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Sam Claflin plays a charismatic young British officer coming apart under combat stress in First World War drama Journey’s End. Screen talks to the actor about his passion for RC Sherriff’s 1928 play.

For Sam Claflin, it was seeing Journey’s End on the stage that first ignited his passion to play the role of young First World War officer Captain Stanhope. The Suffolk-born actor was in his second year at London acting school Lamda when students in the graduating year presented the 1928 RC Sherriff play.

“I just remember being completely spellbound,” says Claflin. “Being completely in awe, not only of the performances, but the story and the characters and the relationships and the world that was created. I remember sitting there in the audience thinking, ‘I have to do this play. I have to somehow find a way of doing this professionally.’”

That chance seemed to come when theatre director David Grindley, who had mounted a successful version of the play in 2004, sounded out Claflin about starring in a revival. “We sat in the Groucho, and I was basically swearing, very excited,” recalls the actor. “But we couldn’t. I was in the middle of doing The Hunger Games. There was an array of scheduling conflicts.”

Instead, the 2010 Screen International Star of Tomorrow became attached to a film version, adapted by Simon Reade and produced by Reade and Guy de Beaujeu — who had previously collaborated on the 2012 film version of Michael Morpurgo’s First World War novel Private Peaceful. After two years of rather tentative momentum, the film finally came together for a pre-Christmas shoot in 2016, with Saul Dibb, whose credits include The Duchess and Suite Francaise, in the director’s chair.

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It’s strange, perhaps, to hear an actor express gratitude for a character not being complex. It’s usually the opposite: you’ll hear about how much depth was offered, how much there was to explore.

But Roger Michell’s new adaptation of the Daphne du Maurier classic My Cousin Rachel presented star Sam Claflin with something else entirely: the enticement of a character utterly straightforward, yet in the most fascinating way.

“The thing that really drew me to him was the fact that he’s actually quite simple and two-dimensional,” he admits to me. “He’s like a child, you know? In the sense that he says what he wants and he’s so used to getting it. If he doesn’t get it, he has a hissy fit. And I think that was quite unique, playing an adult-child, it was quite different and a departure.”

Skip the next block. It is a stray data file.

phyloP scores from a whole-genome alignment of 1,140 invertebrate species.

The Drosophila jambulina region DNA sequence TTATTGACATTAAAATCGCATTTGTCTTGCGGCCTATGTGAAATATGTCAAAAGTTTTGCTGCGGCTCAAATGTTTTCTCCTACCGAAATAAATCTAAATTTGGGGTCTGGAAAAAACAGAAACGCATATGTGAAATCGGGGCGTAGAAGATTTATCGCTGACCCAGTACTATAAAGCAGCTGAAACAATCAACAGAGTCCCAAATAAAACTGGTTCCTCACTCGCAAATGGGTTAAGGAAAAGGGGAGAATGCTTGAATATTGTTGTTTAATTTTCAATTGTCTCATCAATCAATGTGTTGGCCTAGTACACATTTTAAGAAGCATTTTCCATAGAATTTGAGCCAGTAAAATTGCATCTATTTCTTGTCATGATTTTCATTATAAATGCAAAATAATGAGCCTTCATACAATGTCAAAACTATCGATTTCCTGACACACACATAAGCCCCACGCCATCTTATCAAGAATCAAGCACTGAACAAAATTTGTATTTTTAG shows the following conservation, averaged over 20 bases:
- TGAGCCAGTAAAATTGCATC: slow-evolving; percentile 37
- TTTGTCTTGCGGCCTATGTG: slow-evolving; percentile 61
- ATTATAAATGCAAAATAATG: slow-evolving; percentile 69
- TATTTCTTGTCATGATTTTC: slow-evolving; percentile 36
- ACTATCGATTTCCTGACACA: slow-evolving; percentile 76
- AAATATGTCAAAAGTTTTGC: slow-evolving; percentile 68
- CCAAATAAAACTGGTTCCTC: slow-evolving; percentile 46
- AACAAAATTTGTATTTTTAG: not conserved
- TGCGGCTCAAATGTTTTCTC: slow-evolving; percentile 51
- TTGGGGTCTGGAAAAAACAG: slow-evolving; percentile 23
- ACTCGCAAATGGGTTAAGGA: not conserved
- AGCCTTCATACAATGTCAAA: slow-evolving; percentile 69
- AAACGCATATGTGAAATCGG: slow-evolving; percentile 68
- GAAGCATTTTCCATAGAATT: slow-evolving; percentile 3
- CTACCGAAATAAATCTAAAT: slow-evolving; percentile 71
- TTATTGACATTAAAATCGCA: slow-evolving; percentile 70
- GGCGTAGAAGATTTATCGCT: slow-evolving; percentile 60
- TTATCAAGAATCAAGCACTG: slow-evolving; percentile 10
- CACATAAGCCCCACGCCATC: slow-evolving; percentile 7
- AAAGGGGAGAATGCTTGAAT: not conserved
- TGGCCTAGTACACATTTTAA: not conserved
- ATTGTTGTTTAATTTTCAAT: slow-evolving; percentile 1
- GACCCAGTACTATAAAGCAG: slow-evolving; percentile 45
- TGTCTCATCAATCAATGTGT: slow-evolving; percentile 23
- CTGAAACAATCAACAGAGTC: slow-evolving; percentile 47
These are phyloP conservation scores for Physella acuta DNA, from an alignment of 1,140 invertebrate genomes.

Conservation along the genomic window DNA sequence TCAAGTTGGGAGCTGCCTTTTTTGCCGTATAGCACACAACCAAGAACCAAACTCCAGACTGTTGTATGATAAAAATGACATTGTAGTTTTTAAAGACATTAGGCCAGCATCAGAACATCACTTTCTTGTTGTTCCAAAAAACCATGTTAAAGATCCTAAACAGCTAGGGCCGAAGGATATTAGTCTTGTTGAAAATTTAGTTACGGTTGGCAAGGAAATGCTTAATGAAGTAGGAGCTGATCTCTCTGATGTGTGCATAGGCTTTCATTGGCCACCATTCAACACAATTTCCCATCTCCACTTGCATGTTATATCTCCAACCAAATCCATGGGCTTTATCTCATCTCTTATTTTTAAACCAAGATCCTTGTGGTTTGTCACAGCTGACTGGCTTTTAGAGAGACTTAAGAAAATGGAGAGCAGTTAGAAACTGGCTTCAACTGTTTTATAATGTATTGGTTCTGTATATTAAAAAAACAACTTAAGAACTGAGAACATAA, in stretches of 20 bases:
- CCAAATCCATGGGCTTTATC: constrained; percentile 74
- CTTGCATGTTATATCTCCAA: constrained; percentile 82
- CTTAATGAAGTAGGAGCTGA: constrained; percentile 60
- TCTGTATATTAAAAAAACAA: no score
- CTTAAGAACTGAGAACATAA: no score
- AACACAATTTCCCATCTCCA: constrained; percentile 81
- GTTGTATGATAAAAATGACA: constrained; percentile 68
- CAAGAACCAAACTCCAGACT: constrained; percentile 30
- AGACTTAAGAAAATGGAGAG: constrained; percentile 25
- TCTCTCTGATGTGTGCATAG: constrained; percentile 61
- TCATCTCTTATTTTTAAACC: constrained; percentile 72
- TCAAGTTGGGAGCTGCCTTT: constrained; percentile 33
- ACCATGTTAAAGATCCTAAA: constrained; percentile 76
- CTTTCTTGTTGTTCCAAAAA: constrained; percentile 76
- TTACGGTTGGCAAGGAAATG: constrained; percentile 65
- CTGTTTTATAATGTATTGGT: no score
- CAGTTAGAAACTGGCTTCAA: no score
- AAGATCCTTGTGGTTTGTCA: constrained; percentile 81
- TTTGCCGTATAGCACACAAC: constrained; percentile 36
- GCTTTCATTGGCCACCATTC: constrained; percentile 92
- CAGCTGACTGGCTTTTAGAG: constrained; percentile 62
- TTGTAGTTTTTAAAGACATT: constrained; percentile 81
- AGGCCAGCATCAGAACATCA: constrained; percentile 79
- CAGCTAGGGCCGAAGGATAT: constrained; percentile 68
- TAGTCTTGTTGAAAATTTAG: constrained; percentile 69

Indeed, Claflin has largely crafted a career fit for the dashing male lead: in his breakout roles in Pirates of the Caribbean: On Stranger Tides and The Hunger Games series, or as a romantic interest for Me Before You and Their Finest. On paper, a period drama like My Cousin Rachel would seem to offer more of the same, but Daphne du Maurier was no conventional novelist.

Claflin’s Philip goes from headstrong, dedicated bachelor to fawning puppy in a mere gaze directed at the bewitching Rachel (Rachel Weisz), the widow of his own guardian and cousin, Ambrose, who died in such mysterious circumstances in Italy. In short: he’s not too difficult to figure out.

“I’ve spent my entire career thus far begging to get more complex and three-dimensional characters, with lots more layers, but I quite enjoyed the boyish charm of him,” Claflin adds. “The kind of impetuous nature of his personality. It was incredibly enjoyable and fun to explore that.”

The key to his personality, inevitably, is in Philip’s childhood as an orphan brought up in a strictly masculine environment. As Claflin explains, “He’s never grown up with a woman’s touch at all, to the point that we discussed his backstory, and that he never really had a girlfriend. He’s a virgin. He has Louise [played by Holliday Grainger], who’s a friend, but someone who he’s grown up with so he sees her more as a sister figure.”

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A young Englishman plots revenge against his mysterious, beautiful cousin, believing that she murdered his guardian. But his feelings become complicated as he finds himself falling under the beguiling spell of her charms.
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